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Drifting Among Blue Old Ice in Greenland

  • Heidi Konttinen

13th November 2021 was a lucky day for me. Not only because I was in Kalaallit Nunaat (also known as Greenland) for Greenland Science Week, but also because there I met Ari Laakso from the Arctic Centre whose Wonder Seekers crew was going for a boat tour with their soon-to-be collaborator, Arctic Boat Charter. Fortunately, they had an extra seat for me to join the tour.

The topic of my research is related to seal hunting, crafts and trade, so I was excited to get to see and sense the fjords of Nuuk from the water and possibly spot a few seals. 

Although I was excited about the boat trip, I would not morally book a commercial boat tour myself: I don't enjoy tourist tours with a ready script. I prefer a genuine conversation with a local who has a personal connection to the place and can guide me to see the mountains, water and ice through their eyes.

Against all my prejudices, this tour turned out to offer all that and more.

The reason why the tour did not unfold as a tourist performance with Erik Palo Jacobsen. He is the owner of the boat and Arctic Boat Charter. He explained that his business priority is to keep the tours small enough that he can enjoy the work he does and have time to talk with guests.

He obviously loves his job and listening to him was enjoyable and inspiring. Surely it is good for all of us to take time to evaluate the money-happiness ratio in our lives.

As a local and Kalaallit, Erik was about to share his knowledge and memories of the surroundings as well as some thought-provoking details he had learned from the scientists who often hire him to access research sites. 

During the tour, we experienced drifting blue icebergs, an abandoned village bathing in the sunset, and one of the earliest signs of life on Earth in the form of old sedimentary rock in the isle of Akilia. Each of these was explained to us. For me, being next to over three and a half billion years of old rock formations comprised of iced beings offered a surreal perspective on time and life. 

After the tour, I had a much better understanding of the complexities of tourism in Greenland. As global interest in Greenland as a travel destination grows, the concerns over its impact on environment and people will increase.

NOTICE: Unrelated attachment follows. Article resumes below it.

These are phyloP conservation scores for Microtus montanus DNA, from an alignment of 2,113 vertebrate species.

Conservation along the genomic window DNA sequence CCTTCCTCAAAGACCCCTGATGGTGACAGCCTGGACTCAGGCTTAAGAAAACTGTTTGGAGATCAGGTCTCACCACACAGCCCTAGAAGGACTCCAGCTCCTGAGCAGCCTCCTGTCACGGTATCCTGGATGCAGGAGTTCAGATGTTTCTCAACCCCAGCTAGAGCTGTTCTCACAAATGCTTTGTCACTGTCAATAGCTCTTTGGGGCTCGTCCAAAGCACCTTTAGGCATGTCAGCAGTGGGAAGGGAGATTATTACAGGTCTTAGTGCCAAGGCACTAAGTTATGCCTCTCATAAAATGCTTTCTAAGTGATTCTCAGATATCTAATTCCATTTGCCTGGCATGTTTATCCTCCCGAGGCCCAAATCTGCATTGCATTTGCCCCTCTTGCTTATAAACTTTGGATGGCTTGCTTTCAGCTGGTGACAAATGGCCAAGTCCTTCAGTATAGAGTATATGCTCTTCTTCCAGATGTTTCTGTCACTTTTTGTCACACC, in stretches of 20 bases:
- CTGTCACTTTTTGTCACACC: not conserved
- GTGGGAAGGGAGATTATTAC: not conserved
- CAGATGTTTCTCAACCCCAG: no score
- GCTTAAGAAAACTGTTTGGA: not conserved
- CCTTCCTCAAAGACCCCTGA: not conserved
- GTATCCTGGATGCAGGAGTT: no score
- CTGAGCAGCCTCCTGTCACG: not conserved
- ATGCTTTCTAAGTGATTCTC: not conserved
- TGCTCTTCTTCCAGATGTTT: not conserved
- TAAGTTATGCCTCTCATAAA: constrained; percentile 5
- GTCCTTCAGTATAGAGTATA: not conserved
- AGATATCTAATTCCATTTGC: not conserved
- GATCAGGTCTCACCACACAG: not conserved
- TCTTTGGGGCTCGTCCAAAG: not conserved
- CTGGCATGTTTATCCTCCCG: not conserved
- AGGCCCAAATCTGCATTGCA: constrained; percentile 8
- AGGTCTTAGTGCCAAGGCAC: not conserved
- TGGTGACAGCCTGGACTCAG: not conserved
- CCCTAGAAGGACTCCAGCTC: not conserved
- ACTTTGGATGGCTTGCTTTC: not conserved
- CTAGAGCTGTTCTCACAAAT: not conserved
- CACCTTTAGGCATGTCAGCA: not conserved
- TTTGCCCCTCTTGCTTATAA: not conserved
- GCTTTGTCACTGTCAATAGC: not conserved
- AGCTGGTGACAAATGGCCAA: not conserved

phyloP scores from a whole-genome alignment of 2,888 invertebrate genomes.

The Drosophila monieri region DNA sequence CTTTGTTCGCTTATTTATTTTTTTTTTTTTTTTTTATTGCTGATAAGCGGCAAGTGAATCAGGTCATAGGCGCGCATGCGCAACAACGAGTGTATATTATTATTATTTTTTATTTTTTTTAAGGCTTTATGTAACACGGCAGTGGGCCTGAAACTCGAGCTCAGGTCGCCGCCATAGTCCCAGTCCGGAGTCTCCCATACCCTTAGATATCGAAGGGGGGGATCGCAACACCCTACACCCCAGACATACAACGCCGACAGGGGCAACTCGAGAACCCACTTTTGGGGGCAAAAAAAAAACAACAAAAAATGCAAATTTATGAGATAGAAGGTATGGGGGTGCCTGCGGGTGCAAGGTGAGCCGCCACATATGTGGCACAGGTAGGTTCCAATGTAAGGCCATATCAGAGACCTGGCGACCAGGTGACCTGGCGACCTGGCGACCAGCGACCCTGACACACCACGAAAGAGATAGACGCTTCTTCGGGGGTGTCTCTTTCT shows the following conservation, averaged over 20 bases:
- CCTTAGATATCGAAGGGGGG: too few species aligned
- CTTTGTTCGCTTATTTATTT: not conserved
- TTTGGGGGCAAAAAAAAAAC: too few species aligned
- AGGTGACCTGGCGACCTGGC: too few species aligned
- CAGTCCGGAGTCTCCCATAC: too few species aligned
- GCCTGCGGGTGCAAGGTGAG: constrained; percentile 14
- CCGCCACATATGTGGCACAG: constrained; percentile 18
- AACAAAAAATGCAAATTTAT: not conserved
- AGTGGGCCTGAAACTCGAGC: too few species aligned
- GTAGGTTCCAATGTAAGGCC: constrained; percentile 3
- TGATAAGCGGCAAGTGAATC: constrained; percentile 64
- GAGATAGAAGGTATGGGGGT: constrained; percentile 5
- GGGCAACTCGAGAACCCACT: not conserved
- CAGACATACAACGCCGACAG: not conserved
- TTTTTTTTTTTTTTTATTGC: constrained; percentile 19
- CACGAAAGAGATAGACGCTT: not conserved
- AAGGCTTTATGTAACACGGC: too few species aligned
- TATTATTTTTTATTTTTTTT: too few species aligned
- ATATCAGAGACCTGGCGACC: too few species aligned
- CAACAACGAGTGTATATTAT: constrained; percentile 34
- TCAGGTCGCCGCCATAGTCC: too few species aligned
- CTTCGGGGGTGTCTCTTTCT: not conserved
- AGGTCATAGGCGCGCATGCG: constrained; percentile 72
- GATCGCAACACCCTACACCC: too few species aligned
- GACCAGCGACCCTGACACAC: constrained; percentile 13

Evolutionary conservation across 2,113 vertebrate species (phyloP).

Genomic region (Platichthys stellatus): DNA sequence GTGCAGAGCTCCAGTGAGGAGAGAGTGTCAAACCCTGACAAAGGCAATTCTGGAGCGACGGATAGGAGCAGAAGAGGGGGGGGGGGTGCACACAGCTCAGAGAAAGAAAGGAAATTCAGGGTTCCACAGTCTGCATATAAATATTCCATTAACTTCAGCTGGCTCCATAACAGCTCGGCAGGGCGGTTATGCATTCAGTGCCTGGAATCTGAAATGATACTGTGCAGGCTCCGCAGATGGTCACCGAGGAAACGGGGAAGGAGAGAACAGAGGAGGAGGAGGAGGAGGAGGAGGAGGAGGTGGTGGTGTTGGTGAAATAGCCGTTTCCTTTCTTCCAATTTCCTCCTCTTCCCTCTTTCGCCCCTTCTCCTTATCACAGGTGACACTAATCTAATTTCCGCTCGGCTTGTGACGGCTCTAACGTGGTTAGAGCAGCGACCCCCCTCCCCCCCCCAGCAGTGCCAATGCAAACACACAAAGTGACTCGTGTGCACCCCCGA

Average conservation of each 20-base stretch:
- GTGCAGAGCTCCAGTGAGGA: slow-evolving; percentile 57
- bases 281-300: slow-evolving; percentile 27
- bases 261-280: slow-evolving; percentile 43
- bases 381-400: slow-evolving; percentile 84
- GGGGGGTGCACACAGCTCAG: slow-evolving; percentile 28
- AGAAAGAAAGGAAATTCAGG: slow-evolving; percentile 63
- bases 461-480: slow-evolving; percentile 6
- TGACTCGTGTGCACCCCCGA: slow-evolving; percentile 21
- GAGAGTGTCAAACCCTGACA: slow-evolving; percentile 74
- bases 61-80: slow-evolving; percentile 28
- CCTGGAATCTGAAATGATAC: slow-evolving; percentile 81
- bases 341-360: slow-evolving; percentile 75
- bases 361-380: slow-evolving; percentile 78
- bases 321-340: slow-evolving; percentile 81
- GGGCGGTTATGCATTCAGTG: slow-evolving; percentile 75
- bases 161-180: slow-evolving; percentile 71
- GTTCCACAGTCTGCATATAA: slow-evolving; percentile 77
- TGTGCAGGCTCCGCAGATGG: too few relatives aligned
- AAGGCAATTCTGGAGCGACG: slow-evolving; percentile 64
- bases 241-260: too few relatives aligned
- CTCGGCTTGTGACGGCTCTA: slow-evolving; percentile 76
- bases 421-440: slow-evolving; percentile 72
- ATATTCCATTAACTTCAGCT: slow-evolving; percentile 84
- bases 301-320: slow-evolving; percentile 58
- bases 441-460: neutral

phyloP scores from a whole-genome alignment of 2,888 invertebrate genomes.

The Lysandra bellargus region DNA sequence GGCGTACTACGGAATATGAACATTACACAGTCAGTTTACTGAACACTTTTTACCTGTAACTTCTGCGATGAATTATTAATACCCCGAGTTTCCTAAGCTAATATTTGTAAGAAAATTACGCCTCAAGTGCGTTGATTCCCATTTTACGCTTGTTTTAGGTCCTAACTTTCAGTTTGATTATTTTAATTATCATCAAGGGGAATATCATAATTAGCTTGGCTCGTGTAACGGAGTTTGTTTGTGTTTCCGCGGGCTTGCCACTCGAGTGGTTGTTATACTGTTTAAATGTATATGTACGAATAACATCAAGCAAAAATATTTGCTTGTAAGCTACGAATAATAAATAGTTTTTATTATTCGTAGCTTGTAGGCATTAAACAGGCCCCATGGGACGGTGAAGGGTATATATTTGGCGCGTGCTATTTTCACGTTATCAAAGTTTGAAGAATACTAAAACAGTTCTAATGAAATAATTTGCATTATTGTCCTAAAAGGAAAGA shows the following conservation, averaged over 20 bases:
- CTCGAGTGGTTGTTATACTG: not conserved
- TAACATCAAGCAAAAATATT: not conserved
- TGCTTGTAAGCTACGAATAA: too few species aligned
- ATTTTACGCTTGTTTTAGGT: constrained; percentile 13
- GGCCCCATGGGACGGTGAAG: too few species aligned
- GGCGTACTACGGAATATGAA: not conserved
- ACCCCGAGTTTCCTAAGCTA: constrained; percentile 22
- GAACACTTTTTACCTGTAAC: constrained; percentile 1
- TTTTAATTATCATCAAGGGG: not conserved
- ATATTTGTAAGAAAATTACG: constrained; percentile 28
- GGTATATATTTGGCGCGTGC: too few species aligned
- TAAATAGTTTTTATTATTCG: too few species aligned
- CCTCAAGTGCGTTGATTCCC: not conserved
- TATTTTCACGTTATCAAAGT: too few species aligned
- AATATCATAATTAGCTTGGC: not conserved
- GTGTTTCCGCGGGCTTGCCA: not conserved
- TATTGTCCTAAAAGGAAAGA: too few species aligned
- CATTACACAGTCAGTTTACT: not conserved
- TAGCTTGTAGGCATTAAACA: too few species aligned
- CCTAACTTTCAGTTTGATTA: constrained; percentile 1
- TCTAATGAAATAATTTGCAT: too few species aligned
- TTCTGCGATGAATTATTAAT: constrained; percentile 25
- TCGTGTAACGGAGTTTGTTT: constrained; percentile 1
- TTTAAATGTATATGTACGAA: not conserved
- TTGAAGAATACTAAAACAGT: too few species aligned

Who will benefit from the increased tourism? 

Our tour guide, Erik, hopes that Naalakkersuisut (the government of Greenland) will take a stronger position in guiding the direction of tourism. While acknowledging that cruise ship tourism might be here to stay, he believes that action could be taken to ensure that money bought into Greenland stays in Greenland.

I have visited many places on Earth but Greenland is definitely one of the most magical. 

Sadly, I didn't see any seals on the trip but this trip completely reshaped my perception of commercial tours. As Erik explained, there are a diversity of tours with different priorities and I think I have now found the kind that matches my values and interests.

While the tourism industry can be connected to cultural appropriation, this tour illustrated tourism's capacity to cherish the Indigenous knowledge and cultural practices that are so strongly present in Greenland.

All photos © Heide Konttinen

Charter your own arctic boat

Arctic Boat Charter offers charter boat trips along Greenland’s coasts that are safe, comfortable and high quality. To find out about booking a charter for your trip to Greenland, please see their Wonder Seekers listing